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Stepping up for Salmon

Stepping up for Salmon

National Wildlife Federation

The critical role that wild Alaskan salmon play in Washington's culture and economy is clear. Salmon are a staple of the regional cuisine and the source of thousands of jobs. But these benefits reach far beyond Alaska and the Pacific Northwest. Bristol Bay in southwest Alaska is home to the world’s largest remaining runs of sockeye salmon—sustaining a diverse array of wildlife and a thriving commercial fishery, and attracting sport anglers from all over the world.

That’s why it's encouraging to see U.S. Senator Maria Cantwell (WA) recognize the importance of Bristol Bay and shed some light on the serious risks from the proposed Pebble Mine—making her one of the first politicians from outside Alaska to take a stance on the project.

Pebble Mine would be the largest open pit gold and copper mine in North America, and the billions of tons of toxic waste produced could devastate salmon and other wildlife and the thousands of jobs they sustain.  Native communities, sport and commercial anglers, and conservation groups have serious concerns about these impacts, and now Senator Cantwell is adding her voice.

In a letter to the Environmental Protection Agency (EPA) Administrator Lisa Jackson, Senator Cantwell states:  “Should scientists determine that pollution from a large-scale development in the Bristol Bay watershed could have unacceptable adverse impacts on water quality and the fish stocks that depend on it, I would support efforts to prohibit or appropriately restrict such activities, including the utilization of Section 404(c) of the Clean Water Act (CWA).”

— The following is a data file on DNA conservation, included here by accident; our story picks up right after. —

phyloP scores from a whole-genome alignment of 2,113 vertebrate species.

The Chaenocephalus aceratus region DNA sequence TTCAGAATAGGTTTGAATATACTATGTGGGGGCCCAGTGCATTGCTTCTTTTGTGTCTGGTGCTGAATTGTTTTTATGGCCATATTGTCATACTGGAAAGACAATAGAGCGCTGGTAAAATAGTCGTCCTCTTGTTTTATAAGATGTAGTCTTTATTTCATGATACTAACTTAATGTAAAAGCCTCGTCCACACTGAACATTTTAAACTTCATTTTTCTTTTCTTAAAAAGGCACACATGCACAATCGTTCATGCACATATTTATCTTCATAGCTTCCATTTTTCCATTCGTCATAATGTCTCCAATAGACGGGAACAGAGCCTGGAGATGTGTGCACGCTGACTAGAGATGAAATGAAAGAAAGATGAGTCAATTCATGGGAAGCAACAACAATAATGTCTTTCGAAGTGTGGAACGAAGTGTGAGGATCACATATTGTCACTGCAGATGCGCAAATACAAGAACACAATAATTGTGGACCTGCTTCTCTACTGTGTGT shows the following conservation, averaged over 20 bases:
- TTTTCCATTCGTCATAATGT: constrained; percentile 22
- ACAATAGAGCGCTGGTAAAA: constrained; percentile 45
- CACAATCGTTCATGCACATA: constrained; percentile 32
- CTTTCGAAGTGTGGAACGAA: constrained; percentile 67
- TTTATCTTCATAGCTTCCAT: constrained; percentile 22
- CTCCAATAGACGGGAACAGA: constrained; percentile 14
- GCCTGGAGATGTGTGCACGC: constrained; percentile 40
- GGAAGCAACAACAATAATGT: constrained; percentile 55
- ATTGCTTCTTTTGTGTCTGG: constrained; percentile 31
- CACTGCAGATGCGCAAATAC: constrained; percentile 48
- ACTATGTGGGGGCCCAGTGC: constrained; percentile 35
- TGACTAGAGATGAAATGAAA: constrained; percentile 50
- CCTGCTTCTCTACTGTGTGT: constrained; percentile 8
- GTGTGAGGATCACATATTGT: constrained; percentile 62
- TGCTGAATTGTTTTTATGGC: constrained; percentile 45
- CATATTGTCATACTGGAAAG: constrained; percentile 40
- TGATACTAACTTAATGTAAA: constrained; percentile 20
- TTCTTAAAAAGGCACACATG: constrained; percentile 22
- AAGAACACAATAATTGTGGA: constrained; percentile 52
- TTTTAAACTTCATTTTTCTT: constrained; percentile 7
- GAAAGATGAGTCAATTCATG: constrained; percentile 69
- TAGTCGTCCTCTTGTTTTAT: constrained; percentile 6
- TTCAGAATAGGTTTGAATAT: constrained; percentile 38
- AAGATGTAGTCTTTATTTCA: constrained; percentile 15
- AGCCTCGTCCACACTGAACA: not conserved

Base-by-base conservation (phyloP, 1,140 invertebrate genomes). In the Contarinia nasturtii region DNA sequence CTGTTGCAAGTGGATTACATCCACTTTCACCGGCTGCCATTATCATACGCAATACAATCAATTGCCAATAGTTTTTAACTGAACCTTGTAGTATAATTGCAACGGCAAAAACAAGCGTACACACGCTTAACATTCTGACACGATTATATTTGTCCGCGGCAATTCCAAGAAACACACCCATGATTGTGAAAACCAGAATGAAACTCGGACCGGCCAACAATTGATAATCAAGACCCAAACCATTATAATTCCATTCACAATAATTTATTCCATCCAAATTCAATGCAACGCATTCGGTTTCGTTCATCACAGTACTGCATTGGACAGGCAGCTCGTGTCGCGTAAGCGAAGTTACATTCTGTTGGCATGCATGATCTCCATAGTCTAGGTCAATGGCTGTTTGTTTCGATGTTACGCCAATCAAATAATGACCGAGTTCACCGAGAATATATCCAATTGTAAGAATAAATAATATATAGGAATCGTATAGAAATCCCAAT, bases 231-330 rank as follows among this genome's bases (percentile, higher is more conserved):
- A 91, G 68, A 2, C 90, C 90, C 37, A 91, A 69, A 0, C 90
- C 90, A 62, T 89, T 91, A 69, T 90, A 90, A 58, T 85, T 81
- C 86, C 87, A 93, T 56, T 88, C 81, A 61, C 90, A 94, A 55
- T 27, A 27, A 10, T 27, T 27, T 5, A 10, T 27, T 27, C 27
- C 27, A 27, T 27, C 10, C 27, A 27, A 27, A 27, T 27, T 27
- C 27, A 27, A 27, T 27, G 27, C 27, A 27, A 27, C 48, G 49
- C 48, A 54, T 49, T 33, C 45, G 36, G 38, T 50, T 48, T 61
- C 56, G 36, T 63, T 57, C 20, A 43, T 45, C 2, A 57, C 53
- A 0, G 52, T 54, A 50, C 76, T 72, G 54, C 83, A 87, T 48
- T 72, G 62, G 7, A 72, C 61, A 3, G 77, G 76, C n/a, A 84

Section 404(c), to which Sen. Cantwell refers, gives the U.S. EPA the power to veto permits required to develop the mine if it is determined that the impacts would be too damaging to fisheries, wildlife or recreation. While this is one approach that may be effective in halting this dangerous project, there's another action the U.S. EPA should take that could stop many other destructive mines across the country from dumping their toxic waste into our nation’s waters.

Currently, there are two loopholes in the CWA that allow hard rock mines to dump their toxic waste into our lakes, streams and other waters. By closing these loopholes, the U.S. EPA can affect not only the Pebble Mine in Alaska, but the Polymet Mine in Minnesota, Mt. Emmons Mine in Colorado and many other proposed mines that will likely rely on these loopholes to cut costs and justify extensive environmental damage. These mines—many of which are owned by foreign companies—could have harmful long-lasting effects on local communities, fish and wildlife populations.

Because the mining industry is currently developing in places at a scale almost unimaginable a decade ago, action must be taken now to protect our nation’s waters and wildlife from the toxic pollution of hard rock mines. I hope more politicians take Sen. Cantwell’s lead in shining the spotlight on dangerous projects such as Pebble Mine and make it a priority to protect our nation’s precious resources and the wildlife that depend on them.

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